I’ve added a couple new stills of Alexa in The Man In The High Castle and generously recapped all of Alexa’s episodes on Angel the series with higher quality screencaps. Enjoy!
Category: The Man In The High Castle
A new trailer has been released for The Man In The High Castle. Check it out below. Remember, you can watch the pilot on Amazon and the rest of the series will be released on Amazon starting 11/20!
“I’m writing a very important book,” said sci-fi novelist Philip K. Dick to his third wife before penning 1962’s The Man in the High Castle. In truth, Dick had no book. He didn’t even have an outline. So he turned to an unused idea about an alternate reality in which Germany and Japan won WWII and colonized the U.S.
To call High Castle complicated is like saying Caligula saw a few naked buttocks. Through five main characters (and a dozen more supporting), Dick ponders humanity, racism and superstition and poses big questions: Is what we perceive always real? Will knowing the truth free us from our perceptions?
While it may be the most acclaimed of the author’s 40-plus novels (and the only one to win sci-fi’s prestigious Hugo Award), it’s no shock that Amazon’s bold, 10-episode series is the book’s first adaptation. (Fox’s fall drama Minority Report is also based on Dick’s work.) “The subject matter is contentious. The plot is difficult to unpack,” points out star Rufus Sewell, who plays American under-Führer John Smith (a character new to Dick’s universe). “While the story is mind-boggling, it’s not a sci-fi extravaganza. It’s much more thoughtful than most crash-bang-wallop science fiction.”
Executive producers David W. Zucker (The Good Wife) and Isa Dick Hackett (the author’s daughter) began shopping around the novel a decade ago. Unable to find an American taker, they approached British filmmaker Ridley Scott, who had successfully turned Dick’s Do Androids Dream of Electric Sheep? into the seminal 1982 film Blade Runner. In October 2010, BBC announced a four-hour miniseries version with Scott at the helm. And then…nothing. So Zucker and Hackett approached X-Files writer-producer Frank Spotnitz about taking a crack. By February 2013, the project was on Syfy’s slate with Zucker, Hackett, Scott and Spotnitz all attached. Spotnitz had written the first two hours before Syfy chose to opt out.
Then ABC Studios drama chief Morgan Wandell headed to Amazon Studios in October 2013. Hunting for a smart sci-fi project, he called Spotnitz, whom he knew from the 2005 occult drama Night Stalker. “Morgan said, ‘Do you have any scripts you love that you’ve never been able to make?’” Spotnitz recalls. “I said, ‘As a matter of fact, I do.’”
The first installment, which debuted on Amazon this past January, was the most-watched pilot in the site’s history, and the upcoming first season will be their most expensive endeavor. In High Castle’s realm, the Nazis rule the East Coast with a black-gloved fist, while the slightly softer Japanese govern the Western seaboard—with the Rocky Mountain states serving as a neutral zone. One episode could conceivably need at least three different backdrops, and while these sets do represent historical “periods” (the series begins in 1962), Nazi-run Manhattan and Japanese-occupied San Francisco don’t exactly have precedents. “We made all these decisions you wouldn’t normally think about,” Spotnitz says. “What phone utility would exist? What German influence would there be in the clothes? Would they wear hats?”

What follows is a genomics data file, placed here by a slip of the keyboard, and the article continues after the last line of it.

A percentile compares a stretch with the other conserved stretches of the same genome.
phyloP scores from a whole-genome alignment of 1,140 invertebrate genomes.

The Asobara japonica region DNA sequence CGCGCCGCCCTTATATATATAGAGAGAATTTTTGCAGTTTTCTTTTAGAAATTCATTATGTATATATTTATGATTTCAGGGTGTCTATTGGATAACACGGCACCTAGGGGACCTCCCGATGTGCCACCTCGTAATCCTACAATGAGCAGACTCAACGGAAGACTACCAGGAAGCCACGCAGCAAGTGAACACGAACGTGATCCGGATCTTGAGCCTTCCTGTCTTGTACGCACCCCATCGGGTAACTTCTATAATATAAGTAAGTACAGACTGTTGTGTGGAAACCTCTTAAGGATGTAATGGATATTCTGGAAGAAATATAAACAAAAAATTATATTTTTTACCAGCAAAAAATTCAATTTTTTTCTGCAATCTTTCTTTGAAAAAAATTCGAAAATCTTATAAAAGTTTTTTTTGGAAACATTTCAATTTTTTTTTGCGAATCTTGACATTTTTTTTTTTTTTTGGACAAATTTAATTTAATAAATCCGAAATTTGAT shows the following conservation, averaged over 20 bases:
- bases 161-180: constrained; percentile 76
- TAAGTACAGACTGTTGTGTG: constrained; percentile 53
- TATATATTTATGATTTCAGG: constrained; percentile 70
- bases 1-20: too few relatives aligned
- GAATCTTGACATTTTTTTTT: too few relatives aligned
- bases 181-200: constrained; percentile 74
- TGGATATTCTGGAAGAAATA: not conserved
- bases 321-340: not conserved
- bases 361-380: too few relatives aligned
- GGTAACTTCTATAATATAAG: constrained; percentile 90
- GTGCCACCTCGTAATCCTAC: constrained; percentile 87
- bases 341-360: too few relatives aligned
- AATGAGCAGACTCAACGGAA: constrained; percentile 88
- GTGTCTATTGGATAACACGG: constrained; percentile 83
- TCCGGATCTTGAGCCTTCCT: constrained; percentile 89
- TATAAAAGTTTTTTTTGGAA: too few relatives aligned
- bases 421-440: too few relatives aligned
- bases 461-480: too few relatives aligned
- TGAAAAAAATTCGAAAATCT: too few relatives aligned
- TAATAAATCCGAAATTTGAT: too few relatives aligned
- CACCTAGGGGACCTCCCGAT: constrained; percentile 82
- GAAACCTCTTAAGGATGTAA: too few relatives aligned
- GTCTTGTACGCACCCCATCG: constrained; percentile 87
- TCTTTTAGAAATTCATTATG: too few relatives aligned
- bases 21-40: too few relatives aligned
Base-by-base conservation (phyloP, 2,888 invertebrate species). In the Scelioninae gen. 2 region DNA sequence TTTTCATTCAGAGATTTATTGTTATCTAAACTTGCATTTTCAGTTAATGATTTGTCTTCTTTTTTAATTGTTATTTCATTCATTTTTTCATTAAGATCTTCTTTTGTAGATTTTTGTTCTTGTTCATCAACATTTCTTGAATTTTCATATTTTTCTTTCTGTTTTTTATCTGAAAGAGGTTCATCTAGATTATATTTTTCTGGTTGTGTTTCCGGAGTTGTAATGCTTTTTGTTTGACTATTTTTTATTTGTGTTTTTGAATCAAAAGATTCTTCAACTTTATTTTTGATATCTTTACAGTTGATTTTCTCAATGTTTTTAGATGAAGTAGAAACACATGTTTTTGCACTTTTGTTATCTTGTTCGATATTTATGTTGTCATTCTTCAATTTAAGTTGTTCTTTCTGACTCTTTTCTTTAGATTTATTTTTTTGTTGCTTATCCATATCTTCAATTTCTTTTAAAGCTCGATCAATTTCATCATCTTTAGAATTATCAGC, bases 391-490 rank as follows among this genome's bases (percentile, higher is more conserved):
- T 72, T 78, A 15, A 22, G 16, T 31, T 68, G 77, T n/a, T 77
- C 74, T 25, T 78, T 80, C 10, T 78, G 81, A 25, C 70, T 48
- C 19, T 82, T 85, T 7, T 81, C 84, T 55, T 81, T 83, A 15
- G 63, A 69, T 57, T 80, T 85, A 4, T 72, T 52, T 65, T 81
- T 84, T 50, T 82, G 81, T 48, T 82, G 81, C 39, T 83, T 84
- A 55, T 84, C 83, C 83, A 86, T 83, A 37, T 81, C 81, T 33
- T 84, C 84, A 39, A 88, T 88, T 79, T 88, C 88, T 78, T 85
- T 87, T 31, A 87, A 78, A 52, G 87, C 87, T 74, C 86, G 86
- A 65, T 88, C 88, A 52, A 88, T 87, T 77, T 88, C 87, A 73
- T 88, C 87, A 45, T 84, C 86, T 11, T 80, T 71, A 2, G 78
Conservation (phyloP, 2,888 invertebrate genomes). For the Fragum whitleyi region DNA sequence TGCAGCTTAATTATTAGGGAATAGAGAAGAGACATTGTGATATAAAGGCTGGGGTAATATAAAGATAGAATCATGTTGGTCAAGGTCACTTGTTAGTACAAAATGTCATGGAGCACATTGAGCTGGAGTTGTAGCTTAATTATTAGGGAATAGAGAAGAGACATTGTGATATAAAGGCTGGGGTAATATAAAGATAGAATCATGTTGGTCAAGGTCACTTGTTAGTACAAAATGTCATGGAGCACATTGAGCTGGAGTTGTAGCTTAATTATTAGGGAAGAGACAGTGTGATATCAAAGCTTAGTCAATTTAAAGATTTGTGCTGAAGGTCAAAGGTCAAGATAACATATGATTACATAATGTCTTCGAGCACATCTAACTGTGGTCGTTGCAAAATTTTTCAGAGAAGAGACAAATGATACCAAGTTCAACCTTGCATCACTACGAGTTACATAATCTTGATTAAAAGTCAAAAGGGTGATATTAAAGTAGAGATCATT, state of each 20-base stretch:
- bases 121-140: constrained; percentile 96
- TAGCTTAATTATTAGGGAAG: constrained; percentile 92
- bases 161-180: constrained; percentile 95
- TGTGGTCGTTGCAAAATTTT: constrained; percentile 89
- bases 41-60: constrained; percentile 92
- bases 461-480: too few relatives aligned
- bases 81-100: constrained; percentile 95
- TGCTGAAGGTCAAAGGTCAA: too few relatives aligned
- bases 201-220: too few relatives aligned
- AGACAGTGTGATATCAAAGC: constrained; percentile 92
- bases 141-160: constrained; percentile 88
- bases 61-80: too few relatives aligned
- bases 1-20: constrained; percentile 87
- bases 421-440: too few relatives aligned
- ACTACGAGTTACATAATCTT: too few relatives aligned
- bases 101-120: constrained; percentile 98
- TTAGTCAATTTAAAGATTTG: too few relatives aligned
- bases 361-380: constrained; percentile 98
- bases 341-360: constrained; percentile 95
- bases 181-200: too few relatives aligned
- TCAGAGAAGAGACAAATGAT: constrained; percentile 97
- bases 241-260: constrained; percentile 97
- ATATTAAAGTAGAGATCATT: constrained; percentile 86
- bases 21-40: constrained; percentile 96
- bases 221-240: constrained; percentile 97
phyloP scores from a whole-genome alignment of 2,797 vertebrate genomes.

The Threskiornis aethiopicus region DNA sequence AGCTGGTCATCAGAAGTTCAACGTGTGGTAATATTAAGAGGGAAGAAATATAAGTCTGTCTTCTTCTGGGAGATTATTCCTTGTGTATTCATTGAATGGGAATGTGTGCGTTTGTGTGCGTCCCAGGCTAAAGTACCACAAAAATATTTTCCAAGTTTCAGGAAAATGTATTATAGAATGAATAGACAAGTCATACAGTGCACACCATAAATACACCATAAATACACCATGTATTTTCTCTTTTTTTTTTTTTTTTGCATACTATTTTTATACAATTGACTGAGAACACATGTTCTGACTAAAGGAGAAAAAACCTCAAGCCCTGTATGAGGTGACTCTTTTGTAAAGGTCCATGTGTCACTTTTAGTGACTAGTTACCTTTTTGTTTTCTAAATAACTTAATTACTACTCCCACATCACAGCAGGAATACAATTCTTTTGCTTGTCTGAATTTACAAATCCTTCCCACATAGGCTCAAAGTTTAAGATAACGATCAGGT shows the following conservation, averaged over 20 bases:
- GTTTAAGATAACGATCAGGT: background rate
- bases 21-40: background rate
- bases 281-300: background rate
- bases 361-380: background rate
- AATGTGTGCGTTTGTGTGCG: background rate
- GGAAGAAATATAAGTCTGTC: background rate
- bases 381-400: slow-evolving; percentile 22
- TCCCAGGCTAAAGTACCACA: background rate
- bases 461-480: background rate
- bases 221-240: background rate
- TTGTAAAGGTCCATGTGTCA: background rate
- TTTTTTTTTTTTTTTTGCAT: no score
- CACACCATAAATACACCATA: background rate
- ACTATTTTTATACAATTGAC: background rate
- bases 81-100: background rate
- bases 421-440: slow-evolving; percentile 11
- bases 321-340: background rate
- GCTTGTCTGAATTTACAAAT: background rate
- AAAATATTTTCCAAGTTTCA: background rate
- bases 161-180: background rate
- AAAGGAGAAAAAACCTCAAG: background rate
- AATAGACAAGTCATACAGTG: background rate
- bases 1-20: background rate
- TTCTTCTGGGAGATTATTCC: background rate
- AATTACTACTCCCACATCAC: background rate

“It was a huge undertaking,” Wandell admits. “The Man in the High Castle takes a very big investment to do right. And I’m sure traditional networks were nervous about the more controversial aspects. We didn’t have those constraints.” The dicey bits—the subtle racism between characters, the Nazis who aren’t depicted as Satan’s spawns, the kind imperialists, the emotional trauma and the violence—all remain.
In the pilot, Juliana (Alexa Davalos), an American, left her timid live-in boyfriend, Frank (Rupert Evans), in San Francisco in order to bring a banned film depicting an Allied triumph to Canon City, Colorado, on behalf of her murdered sister, who was part of the Resistance. When Episode 2 picks up, Frank, who is secretly Jewish, is hauled off and tortured because of Juliana’s actions. It’s ugly and transformative—and gets worse. “What happens makes him realize he has to stand up and make hard choices,” Evans says. “He becomes a radical, almost an extremist.”
At the same time, Juliana grows closer to mysterious truck driver Joe (Luke Kleintank), who she doesn’t know is carrying the same film for the Resistance…and more. “There’s this unexplainable, kinetic, palpable energy between them,” Kleintank says. “Whether they know the meaning behind it or not, it draws them to each other.”
In San Francisco, SS officer Wegener (Carsten Norgaard) and Japanese minister Mr. Tagomi (Cary-Hiroyuki Tagawa) conspire to prevent the mass destruction that rises from the power vacuum caused by Hitler’s impending death. And on Long Island, Smith is having a lovely breakfast with his family. “It’s so casual,” Sewell says. “If I did the same scene wearing a pullover and slacks and comfortable pair of slippers rather than a Nazi uniform, it would have an entirely different feel. It’s At Home With the Smiths!”
For EW’s Fall TV Preview mega-issue, we covered a whopping 115 new and returning shows. To help you narrow down the field, here are six of your best bets courtesy EW critics Melissa Maerz and Jeff Jensen.
MELISSA MAERZ ON …
The Man in the High Castle (Amazon, Nov. 20)
Inspired by the classic Philip K. Dick novel, this high-concept drama imagines what would happen if the Nazis had built the bomb first and won World War II, leaving America split into the Greater Nazi Reich (in the East) and the Japanese Pacific States (in the West). The premise alone is rich with political intrigue, as Juliana (Alexa Davalos) and Joe (Luke Kleintank) carry out secret missions during the early 1960s that may or may not help the Resistance. When Juliana discovers newsreels that suggest the Allies really did win the war, leading to a massive cover-up, her search for a rebel hero known as the Man in the High Castle will leave viewers furiously trading conspiracy theories on Reddit. But the plot isn’t even the best part. It’s the evocative paranoid world that creator/executive producer Frank Spotnitz (The X-Files) has built, cast in seasick greens and yellows, with swastikas, rising suns, and other propaganda hidden within billboards — and a creeping sense that you’ll never really know who or where the enemy is.